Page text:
In this book we get to know that human assets aren’t a part of a business. If you take away the human assets, you don’t have a business, just a bunch of offices and equipment that can’t do anything. Businesses are people–irrational, emotional, unpredictable, creative, oddly gifted, and sometimes ingenious people who don’t operate according to the theories.
“With a mix of cleared-eyed business analysis, heart-wrenching stories, and hard-won lessons for both consultants and the people who hire them, this book is impossible to put down and impossible to ignore. Karen Phelan and other consultants may have "broken" your company, but she's eager to repair the damage and make amends. She offers the perfect antidote to years of management malpractice.” – Berrett Khoeler Publisher
“Drawing on her own consulting experiences, she portrays them as providing pre-packaged, unproven theoretical constructs that "substitute for getting people to work together better.” – Publishers Weekly
Most managers assume that surviving, especially in recessions, requires slashing wages, benefits, and other workforce expenses. And lowest-skilled workers are often viewed as the most expendable.In Profit at the Bottom of the Ladder, Jody Heymann overturns these assumptions. Drawing from thousands of interviews with employees from front line to C-suite at
Six Sigma black belts around the world have gotten good at improving four of the root causes of quality defects, machines, materials, measurement, and methods, but there is another root cause identified in the Six Sigma methodology: people. This root cause has largely been ignored. This is not too surprising because
Based on research performed by the prestigious Saratoga Institute, The 7 Hidden Reasons Employees Leave provides readers with real solutions for the costly problem of employee turnover. Readers will learn how to align employee expectations with the realities of the position, avoid job–person mismatches, and provide feedback and coaching that breed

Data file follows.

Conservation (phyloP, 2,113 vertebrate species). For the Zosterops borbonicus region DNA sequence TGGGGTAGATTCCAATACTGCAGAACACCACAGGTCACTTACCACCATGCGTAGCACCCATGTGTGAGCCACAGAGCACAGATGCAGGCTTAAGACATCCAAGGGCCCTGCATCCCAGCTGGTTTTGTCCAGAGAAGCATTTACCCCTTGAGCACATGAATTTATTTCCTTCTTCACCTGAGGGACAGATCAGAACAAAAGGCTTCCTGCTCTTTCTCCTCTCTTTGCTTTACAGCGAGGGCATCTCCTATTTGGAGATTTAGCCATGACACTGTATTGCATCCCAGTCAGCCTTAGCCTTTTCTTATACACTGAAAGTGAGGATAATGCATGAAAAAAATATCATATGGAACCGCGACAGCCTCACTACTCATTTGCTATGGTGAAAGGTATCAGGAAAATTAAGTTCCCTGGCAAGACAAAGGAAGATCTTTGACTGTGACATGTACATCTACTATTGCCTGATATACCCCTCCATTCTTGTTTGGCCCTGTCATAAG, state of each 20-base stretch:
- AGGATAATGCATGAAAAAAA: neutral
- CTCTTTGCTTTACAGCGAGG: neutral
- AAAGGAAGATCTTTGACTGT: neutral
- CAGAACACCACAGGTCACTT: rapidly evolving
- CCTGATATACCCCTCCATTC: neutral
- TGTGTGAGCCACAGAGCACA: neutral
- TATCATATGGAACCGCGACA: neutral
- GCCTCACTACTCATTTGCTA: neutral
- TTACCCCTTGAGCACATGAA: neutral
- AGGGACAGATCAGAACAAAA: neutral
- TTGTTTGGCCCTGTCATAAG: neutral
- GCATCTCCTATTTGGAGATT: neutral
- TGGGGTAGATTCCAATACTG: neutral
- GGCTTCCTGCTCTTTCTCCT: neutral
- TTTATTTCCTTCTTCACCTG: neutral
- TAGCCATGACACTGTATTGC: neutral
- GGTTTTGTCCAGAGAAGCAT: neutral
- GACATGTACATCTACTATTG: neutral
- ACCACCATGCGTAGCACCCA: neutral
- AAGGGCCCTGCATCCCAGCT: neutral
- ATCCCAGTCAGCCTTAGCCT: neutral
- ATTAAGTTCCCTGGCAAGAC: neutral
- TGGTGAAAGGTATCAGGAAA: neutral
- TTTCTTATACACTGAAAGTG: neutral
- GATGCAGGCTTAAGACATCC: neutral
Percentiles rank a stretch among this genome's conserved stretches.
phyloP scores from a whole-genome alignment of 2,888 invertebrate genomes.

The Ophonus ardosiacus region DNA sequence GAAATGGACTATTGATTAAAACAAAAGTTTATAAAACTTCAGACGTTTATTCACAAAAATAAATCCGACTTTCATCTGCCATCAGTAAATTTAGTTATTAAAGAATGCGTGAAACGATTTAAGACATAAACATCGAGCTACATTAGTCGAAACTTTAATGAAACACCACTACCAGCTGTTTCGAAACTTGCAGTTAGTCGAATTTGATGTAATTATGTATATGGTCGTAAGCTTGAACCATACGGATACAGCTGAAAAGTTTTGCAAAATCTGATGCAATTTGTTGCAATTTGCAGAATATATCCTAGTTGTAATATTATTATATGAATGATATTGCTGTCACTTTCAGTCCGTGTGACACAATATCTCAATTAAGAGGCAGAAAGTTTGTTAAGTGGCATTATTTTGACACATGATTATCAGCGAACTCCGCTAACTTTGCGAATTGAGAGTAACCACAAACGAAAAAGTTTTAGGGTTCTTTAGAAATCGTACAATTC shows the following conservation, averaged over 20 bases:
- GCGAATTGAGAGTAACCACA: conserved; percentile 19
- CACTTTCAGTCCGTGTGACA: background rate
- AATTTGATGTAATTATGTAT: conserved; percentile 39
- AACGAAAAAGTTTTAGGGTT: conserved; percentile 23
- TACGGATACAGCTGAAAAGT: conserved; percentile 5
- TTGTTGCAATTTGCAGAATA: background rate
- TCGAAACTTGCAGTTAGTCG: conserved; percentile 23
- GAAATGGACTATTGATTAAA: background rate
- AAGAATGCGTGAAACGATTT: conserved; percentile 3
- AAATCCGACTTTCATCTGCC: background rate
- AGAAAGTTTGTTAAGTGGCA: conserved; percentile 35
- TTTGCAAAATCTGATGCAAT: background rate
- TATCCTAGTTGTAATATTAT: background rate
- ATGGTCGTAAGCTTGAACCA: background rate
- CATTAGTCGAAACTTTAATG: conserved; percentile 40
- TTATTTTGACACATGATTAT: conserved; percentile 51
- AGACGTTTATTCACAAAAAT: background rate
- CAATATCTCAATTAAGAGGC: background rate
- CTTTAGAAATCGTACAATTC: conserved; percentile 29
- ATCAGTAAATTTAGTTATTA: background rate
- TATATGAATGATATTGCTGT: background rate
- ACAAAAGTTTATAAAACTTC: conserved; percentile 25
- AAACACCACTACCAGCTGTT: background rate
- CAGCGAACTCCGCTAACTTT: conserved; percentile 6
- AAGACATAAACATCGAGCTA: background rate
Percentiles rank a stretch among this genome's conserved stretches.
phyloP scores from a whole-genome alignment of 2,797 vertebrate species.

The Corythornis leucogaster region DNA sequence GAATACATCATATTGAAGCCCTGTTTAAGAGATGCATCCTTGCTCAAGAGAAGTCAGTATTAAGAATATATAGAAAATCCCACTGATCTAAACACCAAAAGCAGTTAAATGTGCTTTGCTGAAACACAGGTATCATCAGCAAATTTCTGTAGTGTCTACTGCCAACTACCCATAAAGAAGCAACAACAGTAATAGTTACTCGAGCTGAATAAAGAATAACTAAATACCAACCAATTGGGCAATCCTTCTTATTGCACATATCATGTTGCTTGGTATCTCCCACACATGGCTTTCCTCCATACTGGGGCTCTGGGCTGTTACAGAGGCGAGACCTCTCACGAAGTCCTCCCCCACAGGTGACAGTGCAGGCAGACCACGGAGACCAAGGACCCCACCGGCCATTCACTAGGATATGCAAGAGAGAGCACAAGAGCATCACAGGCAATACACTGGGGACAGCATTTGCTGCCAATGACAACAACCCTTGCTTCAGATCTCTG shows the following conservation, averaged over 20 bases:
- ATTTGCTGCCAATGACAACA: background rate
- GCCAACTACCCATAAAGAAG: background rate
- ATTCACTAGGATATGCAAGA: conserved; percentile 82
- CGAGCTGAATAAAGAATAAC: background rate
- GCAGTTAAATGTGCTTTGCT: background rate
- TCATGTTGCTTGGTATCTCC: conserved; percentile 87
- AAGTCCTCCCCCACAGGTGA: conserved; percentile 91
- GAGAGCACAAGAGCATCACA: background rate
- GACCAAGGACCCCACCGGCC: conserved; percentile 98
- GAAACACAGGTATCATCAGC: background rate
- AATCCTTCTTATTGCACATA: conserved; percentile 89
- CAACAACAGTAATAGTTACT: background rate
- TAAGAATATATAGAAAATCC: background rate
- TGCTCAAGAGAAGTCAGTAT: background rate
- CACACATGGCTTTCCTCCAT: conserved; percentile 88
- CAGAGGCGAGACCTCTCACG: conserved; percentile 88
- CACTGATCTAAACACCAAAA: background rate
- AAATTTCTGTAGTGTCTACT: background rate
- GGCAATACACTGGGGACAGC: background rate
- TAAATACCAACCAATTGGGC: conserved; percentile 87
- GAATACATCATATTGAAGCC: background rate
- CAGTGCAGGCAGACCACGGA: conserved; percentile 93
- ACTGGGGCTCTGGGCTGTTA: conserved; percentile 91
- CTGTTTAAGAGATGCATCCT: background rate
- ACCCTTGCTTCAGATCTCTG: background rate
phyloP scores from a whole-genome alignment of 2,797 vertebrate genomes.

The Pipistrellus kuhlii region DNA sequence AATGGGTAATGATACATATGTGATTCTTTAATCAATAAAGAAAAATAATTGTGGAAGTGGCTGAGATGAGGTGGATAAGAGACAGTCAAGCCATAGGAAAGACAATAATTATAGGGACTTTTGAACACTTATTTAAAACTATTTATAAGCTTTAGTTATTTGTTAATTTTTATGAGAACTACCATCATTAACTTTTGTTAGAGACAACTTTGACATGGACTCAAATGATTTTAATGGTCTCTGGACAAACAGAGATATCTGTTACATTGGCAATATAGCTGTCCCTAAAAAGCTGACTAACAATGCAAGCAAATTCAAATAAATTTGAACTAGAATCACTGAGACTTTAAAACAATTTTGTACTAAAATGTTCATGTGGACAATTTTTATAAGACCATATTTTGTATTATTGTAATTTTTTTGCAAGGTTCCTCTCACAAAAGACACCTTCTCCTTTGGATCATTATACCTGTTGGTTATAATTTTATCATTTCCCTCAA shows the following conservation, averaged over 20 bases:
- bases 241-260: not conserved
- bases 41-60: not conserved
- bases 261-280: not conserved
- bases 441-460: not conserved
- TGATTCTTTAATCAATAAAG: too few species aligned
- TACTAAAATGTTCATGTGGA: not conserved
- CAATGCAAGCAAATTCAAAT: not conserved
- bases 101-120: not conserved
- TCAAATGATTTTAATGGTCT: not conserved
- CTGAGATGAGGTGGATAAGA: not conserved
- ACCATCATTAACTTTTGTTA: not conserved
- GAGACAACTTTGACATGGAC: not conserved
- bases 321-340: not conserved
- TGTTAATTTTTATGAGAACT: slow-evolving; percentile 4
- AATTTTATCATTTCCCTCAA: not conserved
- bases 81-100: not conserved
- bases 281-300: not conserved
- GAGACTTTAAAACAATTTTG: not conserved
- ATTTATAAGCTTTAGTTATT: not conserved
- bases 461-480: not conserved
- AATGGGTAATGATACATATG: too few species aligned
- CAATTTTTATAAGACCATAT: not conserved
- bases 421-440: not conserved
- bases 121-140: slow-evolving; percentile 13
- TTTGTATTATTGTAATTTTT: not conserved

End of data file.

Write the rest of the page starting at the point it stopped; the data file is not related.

Employees in the workplace belong to different generations which impact their way of thinking and how they see matters. These generational differences are what we call Sticking Points. Knowing these sticking points can allow teams to label tension points and work through them – even anticipate and preempt them. But most
The usual way to develop a future vision is to hire consultants who do lots of research on the industry and trends and write all this up in a report.
The goal shouldn’t be to develop a plan to follow but to gain the wisdom and knowledge to react appropriately to a rapidly changing world given the capabilities of the company.
If you pick a specific goal and attach rewards and punishments to it, you can guarantee that somehow that goal will be met. Unfortunately, this often comes at the expense of other worthy, but non-measured, business goals.
Rewards and incentives have very short-term benefits but in the long-term inhibit learning and intrinsic motivation.
Besides being subject to the biases of the manager, the problem with the rating system is that em-ployees must be labeled and sorted at a particular moment in time.
The purpose of the sorting/labeling system is to find the employees with leadership potential so they can be groomed for the next management levels.